The technical partnership between Ferrari and Haas may have some controversy surrounding it, but it does help a small outfit like Haas to compete against teams with vastly more in terms of resources.
Although the Ferrari-Haas situation isn’t especially popular with some of the other midfield teams, Mercedes has said that it would be willing to help out one of its customer teams with a similar partnership if they wanted. Toto Wolff said:
“I think we have seen that the system between Ferrari and Haas has worked, it has worked for both. It’s an interesting revenue filler for Ferrari, and I think in terms of synergies, there is a lot you can work on, and it has functioned for Haas.
“They are a very competitive team without having built on a legacy, or without having built on know-how that would have taken years and years to collect. So far the system is very successful, and of course our thinking goes in that direction – whether it is Williams or Force India to collaborate.
As things stand, Force India currently uses the Mercedes power unit and gearbox, with Williams just using the gearbox. A more involved collaboration would involve the teams buying more parts (such as suspension assemblies) from Merc, cutting down on the time and costs involved for the customer teams to make those themselves.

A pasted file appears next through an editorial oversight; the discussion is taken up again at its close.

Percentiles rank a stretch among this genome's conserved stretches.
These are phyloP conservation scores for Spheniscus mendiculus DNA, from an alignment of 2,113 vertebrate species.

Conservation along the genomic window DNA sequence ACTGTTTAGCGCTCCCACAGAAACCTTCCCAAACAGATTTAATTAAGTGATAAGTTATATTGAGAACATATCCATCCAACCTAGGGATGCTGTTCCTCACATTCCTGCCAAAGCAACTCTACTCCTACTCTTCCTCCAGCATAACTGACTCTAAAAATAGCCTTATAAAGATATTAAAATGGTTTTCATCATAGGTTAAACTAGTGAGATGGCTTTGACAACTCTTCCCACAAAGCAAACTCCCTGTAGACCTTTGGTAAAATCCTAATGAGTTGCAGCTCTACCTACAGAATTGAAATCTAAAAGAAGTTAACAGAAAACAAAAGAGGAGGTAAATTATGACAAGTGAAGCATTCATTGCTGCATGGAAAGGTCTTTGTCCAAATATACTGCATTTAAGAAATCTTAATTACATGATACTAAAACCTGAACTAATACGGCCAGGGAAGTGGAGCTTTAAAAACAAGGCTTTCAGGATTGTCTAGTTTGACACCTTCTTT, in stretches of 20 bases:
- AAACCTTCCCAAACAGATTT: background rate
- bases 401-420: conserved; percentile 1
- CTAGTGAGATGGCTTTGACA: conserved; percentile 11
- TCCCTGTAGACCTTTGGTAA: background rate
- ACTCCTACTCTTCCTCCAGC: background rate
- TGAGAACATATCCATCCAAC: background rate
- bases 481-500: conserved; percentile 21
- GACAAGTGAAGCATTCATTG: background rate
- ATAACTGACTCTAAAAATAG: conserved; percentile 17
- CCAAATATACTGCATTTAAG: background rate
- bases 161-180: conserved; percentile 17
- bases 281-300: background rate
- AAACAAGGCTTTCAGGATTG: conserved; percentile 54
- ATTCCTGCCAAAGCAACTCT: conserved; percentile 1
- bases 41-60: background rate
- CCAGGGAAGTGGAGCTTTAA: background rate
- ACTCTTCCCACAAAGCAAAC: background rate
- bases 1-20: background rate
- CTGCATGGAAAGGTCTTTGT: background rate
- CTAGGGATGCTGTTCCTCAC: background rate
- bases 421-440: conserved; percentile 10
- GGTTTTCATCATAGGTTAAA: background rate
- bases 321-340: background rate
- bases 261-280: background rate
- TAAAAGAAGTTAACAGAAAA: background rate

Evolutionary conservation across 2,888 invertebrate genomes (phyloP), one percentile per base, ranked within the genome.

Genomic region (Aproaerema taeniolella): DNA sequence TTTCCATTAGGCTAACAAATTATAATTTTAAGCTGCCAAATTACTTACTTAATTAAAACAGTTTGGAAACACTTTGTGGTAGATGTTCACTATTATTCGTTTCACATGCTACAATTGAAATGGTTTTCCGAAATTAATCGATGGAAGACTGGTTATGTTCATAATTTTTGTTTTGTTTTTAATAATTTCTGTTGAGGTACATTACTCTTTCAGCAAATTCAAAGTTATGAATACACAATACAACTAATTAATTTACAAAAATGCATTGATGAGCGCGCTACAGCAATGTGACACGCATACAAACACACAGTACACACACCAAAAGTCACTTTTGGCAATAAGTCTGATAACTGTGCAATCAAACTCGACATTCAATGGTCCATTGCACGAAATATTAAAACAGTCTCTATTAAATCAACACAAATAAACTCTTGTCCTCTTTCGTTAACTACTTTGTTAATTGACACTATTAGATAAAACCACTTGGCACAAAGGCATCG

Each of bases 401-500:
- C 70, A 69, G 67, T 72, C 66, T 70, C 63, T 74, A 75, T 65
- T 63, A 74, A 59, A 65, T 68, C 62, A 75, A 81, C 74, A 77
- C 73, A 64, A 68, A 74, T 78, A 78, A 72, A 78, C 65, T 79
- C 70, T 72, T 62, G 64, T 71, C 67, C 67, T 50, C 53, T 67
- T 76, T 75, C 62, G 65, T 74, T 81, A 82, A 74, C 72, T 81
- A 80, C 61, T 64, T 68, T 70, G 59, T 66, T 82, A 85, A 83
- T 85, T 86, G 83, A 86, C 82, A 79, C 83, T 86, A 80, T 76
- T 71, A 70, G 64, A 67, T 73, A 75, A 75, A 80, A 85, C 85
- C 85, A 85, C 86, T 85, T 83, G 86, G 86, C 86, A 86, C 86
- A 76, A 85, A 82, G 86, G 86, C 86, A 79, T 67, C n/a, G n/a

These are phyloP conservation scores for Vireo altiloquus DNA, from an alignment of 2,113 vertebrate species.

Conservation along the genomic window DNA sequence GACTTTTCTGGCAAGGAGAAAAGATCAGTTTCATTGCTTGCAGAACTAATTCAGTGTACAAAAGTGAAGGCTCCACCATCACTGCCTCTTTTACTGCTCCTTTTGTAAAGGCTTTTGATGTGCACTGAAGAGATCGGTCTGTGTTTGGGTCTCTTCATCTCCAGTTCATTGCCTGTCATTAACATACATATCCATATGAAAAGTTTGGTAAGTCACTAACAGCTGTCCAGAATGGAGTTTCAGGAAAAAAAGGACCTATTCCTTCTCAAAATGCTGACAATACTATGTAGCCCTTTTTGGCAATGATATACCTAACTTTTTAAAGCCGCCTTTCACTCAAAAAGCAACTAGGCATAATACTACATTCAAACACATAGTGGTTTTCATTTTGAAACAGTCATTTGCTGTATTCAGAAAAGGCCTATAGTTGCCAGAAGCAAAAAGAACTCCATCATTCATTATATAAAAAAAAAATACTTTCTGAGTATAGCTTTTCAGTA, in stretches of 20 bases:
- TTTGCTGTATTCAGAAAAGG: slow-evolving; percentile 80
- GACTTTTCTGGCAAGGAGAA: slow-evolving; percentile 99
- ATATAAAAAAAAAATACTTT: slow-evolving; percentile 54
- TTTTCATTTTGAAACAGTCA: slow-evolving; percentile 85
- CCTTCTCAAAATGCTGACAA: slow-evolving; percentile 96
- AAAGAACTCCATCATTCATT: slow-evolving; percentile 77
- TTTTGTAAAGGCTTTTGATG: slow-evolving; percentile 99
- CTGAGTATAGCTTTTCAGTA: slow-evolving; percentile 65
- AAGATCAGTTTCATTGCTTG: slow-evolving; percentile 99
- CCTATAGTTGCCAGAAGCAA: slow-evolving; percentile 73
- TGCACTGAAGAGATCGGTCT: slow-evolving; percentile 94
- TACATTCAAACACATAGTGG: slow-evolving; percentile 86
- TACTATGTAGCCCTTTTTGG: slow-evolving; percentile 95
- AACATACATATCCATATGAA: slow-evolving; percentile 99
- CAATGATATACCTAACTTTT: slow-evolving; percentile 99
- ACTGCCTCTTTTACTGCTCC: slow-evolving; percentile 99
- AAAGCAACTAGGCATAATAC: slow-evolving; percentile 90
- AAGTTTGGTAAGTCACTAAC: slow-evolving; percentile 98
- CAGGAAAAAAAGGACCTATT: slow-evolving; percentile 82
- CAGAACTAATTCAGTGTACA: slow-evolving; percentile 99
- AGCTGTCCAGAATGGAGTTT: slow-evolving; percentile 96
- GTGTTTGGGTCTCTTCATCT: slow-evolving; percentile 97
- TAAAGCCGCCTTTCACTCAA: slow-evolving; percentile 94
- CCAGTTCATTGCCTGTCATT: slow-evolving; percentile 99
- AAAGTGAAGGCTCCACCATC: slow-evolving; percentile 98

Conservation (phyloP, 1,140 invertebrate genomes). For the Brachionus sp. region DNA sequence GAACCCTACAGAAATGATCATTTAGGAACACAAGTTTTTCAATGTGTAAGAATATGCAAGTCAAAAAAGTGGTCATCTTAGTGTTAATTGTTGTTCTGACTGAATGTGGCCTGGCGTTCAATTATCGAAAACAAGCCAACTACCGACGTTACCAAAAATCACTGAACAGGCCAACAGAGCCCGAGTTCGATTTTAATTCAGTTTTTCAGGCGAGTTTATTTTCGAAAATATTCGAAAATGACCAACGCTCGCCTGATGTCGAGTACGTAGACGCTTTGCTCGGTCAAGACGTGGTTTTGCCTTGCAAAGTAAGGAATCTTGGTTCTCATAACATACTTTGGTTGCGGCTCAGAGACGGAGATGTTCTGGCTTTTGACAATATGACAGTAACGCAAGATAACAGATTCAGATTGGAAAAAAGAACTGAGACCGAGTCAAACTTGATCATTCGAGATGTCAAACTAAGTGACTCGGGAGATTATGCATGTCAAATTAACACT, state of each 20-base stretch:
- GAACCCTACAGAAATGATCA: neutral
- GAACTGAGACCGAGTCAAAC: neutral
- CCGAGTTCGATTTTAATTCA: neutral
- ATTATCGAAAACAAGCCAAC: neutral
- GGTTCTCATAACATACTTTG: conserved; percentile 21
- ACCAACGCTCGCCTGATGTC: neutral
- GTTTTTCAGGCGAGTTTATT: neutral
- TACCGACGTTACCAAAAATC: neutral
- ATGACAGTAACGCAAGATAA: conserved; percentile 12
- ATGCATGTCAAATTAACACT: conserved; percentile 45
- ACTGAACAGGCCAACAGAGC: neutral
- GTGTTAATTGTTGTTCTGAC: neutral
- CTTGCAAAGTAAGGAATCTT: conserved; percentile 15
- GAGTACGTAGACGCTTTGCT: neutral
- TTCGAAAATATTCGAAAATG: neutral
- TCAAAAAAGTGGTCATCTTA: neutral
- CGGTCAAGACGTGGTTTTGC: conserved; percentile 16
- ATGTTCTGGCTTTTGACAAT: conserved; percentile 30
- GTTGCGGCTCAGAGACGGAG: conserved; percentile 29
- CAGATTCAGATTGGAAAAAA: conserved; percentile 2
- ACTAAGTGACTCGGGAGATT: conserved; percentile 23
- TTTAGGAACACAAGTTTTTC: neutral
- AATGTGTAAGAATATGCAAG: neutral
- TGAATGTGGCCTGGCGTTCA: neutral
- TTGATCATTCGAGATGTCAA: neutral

Williams has already said it’s not interested in doing anything that would detract from its status as a fully independent constructor, although apparently Lance Stroll’s dad is keen for the team to enter such an agreement with Mercedes.
If any agreements did happen, however, it probably wouldn’t make any real difference for a good few seasons, although Wolff said Mercedes would probably able to begin such a deal as soon as next year.
“We can do something for 2019. We have certain capacity. It would be a long-term project and not something where you can expect a huge impact for 2019. You need two or three years to ramp up.”
So, it could start to work just in time for the 2021 regulations, which would be great. Assuming Mercedes (and Ferrari) decide to stay in F1, anyway. Then it’d suck for their customer teams, which would suddenly be left without some rather important bits of their cars…